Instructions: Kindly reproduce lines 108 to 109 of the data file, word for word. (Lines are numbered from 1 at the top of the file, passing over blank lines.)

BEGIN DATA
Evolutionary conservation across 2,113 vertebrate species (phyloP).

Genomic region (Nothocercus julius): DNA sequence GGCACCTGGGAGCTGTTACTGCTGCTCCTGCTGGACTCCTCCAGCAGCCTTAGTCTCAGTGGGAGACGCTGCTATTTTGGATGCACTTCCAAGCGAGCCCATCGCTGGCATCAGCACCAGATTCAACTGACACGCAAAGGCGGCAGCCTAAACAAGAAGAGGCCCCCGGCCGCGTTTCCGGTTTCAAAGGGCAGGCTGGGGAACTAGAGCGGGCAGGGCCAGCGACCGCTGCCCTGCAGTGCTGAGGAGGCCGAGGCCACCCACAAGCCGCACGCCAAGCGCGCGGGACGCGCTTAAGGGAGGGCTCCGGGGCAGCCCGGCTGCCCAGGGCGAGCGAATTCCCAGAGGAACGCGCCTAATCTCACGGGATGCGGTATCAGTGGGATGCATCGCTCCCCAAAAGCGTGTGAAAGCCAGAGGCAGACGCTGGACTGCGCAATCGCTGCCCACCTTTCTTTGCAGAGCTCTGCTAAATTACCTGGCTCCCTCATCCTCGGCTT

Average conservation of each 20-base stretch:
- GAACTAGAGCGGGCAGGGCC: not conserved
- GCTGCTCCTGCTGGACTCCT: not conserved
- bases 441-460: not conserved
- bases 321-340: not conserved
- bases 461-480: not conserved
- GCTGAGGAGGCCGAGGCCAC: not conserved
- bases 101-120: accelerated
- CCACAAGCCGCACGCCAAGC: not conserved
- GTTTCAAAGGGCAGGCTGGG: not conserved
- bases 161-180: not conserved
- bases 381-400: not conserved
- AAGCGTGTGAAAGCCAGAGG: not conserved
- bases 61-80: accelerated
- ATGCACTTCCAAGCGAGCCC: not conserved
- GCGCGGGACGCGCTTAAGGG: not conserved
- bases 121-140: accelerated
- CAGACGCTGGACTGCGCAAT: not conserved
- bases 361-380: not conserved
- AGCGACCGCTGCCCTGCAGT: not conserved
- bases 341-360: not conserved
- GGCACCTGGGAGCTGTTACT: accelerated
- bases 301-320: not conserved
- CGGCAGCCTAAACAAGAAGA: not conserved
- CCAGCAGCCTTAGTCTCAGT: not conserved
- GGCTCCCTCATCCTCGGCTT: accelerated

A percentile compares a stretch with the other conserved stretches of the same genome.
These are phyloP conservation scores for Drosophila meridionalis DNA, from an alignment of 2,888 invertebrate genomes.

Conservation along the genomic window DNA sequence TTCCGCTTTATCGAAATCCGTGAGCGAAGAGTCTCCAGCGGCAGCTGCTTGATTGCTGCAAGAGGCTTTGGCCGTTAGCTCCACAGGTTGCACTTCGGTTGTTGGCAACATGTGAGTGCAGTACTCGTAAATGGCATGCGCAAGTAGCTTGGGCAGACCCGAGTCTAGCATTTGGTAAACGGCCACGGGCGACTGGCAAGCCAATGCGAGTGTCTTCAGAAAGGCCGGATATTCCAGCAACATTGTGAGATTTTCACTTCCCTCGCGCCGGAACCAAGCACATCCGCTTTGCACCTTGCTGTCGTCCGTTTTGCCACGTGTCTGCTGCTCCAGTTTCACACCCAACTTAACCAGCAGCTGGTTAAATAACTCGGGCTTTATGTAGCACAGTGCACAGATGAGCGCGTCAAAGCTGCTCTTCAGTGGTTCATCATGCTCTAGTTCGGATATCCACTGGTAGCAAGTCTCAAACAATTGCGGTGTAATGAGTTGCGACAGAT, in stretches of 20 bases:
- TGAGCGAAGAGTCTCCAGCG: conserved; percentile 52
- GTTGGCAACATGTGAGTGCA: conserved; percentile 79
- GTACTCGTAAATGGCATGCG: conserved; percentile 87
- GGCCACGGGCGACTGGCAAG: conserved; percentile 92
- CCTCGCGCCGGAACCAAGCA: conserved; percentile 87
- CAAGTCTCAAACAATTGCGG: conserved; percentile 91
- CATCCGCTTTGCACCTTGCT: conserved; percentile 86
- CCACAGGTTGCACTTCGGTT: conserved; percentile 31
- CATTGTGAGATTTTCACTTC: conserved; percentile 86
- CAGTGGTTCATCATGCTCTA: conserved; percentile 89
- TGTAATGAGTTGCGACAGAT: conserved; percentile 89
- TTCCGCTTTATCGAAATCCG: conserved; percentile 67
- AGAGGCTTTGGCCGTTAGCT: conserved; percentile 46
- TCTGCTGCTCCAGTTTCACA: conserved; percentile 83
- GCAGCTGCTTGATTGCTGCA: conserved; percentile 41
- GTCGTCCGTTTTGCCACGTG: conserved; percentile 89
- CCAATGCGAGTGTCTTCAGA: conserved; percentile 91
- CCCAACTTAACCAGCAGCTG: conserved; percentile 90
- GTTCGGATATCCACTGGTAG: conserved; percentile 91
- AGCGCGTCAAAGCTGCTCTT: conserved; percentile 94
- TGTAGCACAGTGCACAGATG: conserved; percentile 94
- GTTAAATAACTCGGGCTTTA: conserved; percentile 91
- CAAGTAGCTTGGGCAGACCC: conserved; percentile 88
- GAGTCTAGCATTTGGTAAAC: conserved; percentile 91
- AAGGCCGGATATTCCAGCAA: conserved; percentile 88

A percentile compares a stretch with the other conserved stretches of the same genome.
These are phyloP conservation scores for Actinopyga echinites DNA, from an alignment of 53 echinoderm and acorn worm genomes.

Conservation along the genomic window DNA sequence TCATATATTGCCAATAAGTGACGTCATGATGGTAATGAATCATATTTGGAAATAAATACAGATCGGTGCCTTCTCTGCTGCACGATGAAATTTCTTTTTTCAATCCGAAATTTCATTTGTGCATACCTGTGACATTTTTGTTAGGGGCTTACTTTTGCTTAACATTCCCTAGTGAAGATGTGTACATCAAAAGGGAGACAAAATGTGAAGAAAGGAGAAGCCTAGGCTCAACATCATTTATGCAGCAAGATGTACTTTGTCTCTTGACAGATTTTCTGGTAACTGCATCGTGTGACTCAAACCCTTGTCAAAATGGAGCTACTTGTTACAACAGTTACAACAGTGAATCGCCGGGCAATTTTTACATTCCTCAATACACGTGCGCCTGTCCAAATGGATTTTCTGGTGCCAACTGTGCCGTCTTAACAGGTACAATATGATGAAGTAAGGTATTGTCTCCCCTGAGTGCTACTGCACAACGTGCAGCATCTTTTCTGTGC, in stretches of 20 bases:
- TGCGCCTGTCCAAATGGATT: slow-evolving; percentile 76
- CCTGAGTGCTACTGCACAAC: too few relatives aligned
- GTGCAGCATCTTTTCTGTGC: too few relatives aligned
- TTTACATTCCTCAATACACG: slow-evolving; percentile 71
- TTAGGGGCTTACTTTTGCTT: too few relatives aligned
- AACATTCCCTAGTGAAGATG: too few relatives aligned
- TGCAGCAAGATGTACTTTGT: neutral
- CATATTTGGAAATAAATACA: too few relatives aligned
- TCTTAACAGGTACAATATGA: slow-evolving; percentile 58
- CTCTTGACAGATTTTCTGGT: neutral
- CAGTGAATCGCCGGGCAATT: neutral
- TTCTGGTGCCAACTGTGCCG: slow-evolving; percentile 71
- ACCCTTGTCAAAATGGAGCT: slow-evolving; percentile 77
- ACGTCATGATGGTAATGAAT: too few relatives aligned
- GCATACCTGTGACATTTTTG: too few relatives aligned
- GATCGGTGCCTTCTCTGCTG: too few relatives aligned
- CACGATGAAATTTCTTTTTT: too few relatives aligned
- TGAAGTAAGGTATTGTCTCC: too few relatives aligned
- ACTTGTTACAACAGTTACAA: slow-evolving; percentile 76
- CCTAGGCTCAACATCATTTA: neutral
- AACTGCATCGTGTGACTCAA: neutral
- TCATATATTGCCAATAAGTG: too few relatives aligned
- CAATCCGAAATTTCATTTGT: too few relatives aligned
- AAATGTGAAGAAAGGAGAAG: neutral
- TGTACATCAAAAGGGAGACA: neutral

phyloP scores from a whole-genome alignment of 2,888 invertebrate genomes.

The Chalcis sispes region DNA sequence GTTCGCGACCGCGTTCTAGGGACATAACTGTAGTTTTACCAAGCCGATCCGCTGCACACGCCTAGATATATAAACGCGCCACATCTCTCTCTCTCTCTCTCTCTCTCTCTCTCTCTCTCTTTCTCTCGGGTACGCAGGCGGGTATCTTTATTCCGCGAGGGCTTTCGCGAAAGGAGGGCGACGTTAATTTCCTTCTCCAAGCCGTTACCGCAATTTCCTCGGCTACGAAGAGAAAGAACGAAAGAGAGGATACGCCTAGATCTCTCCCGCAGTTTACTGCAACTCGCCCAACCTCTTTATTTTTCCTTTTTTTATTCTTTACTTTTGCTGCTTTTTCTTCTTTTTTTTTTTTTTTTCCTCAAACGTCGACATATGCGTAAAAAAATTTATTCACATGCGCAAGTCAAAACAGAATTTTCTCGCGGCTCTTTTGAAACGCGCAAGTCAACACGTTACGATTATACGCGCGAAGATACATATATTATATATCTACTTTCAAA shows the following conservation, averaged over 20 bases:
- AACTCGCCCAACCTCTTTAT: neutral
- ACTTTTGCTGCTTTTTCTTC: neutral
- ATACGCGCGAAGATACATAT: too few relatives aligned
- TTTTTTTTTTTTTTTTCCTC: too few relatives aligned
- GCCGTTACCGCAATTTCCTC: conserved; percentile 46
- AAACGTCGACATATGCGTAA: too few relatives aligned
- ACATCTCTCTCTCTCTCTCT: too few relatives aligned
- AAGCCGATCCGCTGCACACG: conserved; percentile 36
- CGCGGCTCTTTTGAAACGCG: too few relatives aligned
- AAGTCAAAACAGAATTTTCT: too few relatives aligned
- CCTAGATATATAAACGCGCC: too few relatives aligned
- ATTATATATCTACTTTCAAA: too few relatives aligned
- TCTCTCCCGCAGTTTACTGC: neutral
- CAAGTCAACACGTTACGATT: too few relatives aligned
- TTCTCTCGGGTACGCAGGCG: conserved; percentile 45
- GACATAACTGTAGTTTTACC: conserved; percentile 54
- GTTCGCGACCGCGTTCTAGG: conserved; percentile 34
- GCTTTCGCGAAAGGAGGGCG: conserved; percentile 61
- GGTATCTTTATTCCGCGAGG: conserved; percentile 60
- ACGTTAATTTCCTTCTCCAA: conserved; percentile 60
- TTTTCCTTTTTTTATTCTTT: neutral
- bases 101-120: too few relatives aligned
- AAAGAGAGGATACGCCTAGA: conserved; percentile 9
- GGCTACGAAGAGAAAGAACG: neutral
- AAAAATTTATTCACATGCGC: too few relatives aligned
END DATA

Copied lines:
- bases 101-120: too few relatives aligned
- AAAGAGAGGATACGCCTAGA: conserved; percentile 9